[d] Shelter, Shadow, Shield

GSD 1307 ReCYCLO: Architecture of Waste

Instructor: Caroline O’Donnell with Felix Heisel and Dillion Pranger

Shelter, Shadow, Shield


Since the mid-twentieth century, the advent of our disposable culture has brought with it a new set of ‘local’ materials, disregarded and mislabeled as ‘waste’. This study focuses on umbrellas, a non-recyclable product, and through the understanding of their formal, physical, temporal, economical, and ecological properties, a pavilion made of umbrellas was realized.



1307 ReCYCLO: Architecture of Waste

Instructed by Caroline O’Donnell, with Felix Heisel and Dillon Pranger


Rhinoceros, Illustrator, fabrication


ReCYCLO: Architecture of Waste

will be published by Routledge


pavilion, research, recycling, installation, computational design


In 2016, the umbrella global market amounted to 1.5 billion units, and Asian countries constitute the most significant portion in umbrella consumption. This is the result of historical heritage, climatic conditions and the widespread use of handheld umbrellas as protection from the sun. In addition, Asian countries also dominates the umbrella production and consumption markets, which directly results the overflown of umbrella scraps in landfills.


Lifecycle of umbrellas

The graph below shows the lifecycle of umbrellas: the entire manufacture process requires a large input of raw material and energy, and eventually generates a great amount of waste. After the usage, more than 90% of umbrellas are disposed to landfill sites and incinerators, despite the fact that most of them are recyclable via proper disposal methods.

The Lifecycle of an Umbrella

Post Usage Material Diversion

Post Usage Material Diversion


Disassembly Process

Many umbrellas end their lives in landfill sites due to improper disposal method and inadequate disassembly. Simply by removing the threads that connects the ribs and the canopy, and by twisting off the two wires that binds the stretchers to the ribs, one can easily disassemble an umbrella in a couple of minutes. By removing the thread connectors and two wires, an umbrella could be dissembled into three parts: canopy, handle, and 8 pairs of ribs and stretchers. 


kinetic property

The initial sketches traced the movement of an umbrella’s members resulted by their inherent kinetic property.

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Kinetic Mechamism

After the collection of material, the pavilion design combined the early study of the kinetic structure of an umbrella in the aspect of geometrical relationship of part and whole and the movement of members, and the further exploration of human-umbrella’s inherent relational quality. By connecting the stretcher to the ground and the rib to the edge of a platform, the ribs and stretchers could react to the shift of the platform’s height and expand out to create a canopy above the weight-shifted location.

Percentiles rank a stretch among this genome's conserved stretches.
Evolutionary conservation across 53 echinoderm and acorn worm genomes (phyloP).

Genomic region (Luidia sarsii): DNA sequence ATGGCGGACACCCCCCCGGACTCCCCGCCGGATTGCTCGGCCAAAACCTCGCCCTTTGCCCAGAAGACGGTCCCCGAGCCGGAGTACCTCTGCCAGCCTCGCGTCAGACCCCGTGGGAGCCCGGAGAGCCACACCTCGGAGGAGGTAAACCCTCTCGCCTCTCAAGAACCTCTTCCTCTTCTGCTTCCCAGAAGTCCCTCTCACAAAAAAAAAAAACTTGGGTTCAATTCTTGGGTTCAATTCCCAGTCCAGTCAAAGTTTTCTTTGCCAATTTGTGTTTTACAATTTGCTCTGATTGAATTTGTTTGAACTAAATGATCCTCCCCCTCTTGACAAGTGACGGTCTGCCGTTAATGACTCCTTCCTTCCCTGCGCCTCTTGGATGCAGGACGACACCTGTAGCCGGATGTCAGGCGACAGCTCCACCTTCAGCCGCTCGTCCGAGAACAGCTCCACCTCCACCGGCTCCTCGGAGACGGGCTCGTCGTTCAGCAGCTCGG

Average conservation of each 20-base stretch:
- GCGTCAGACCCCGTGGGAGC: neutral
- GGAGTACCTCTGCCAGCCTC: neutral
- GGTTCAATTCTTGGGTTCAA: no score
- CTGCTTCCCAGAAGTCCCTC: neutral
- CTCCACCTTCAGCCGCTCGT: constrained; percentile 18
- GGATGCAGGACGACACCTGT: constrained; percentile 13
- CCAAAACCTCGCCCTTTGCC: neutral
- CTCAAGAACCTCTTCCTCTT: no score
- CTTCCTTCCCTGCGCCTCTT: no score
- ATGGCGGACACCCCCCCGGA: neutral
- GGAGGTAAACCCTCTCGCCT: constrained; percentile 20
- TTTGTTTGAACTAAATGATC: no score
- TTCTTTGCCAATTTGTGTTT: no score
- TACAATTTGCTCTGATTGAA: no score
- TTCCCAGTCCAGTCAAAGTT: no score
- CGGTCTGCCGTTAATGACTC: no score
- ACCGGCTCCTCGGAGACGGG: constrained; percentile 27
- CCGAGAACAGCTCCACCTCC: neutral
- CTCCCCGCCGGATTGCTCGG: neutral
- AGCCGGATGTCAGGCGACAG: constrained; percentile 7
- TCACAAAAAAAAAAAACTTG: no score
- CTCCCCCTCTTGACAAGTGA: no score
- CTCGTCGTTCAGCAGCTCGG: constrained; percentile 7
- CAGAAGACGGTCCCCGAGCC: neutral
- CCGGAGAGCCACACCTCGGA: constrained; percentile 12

Depends on the weight or the number of people that occupy the space, the structure animate differently without any automation devices. The springs on the foundation are designed to allow the system reverse back to its original state. Thus, the change of the form not only suggests occupancy but also function as a collective temporary shelter. The entire structure not only performs similarly to the umbrella itself, but also removes the barriers between individuals by forming different paths, corridors and apertures. Now every occupants co-exist under a unified shelter, shadow, and shield.

Further explorations centers on deployable mechanisms. A water collection device can replace the weight-reenact system, making those sheltering devices more weather sensitive. The afterlife of the pavilion and those sheltering devices begins from the collection of all the metal parts which does not require too much labor due to the linear organization of the parts. The water collection bags made of PVC or polyesters can be removed and reused as fashion accessories.  Following the ideology of cradle to cradle, the material from umbrella could enter a new life cycle. 

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The pavilion

The pavilion is situated in the courtyard of MoMA, New York City. In order to meet the needs of connecting the two buildings across the courtyard, the pavilion is organized linearly and creates a passage way between the two sides. The courtyard fountain and trees deforms the geometry of the pavilion to frame views and generate centers of activities.

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Small activity centers could be formed to adapt to multiple uses: hallway, runway, gathering space, play space and passing space.


During rainy days, when visitor pass through the pavilion, the canopy would expand according to the weight location, providing covering for the occupier.

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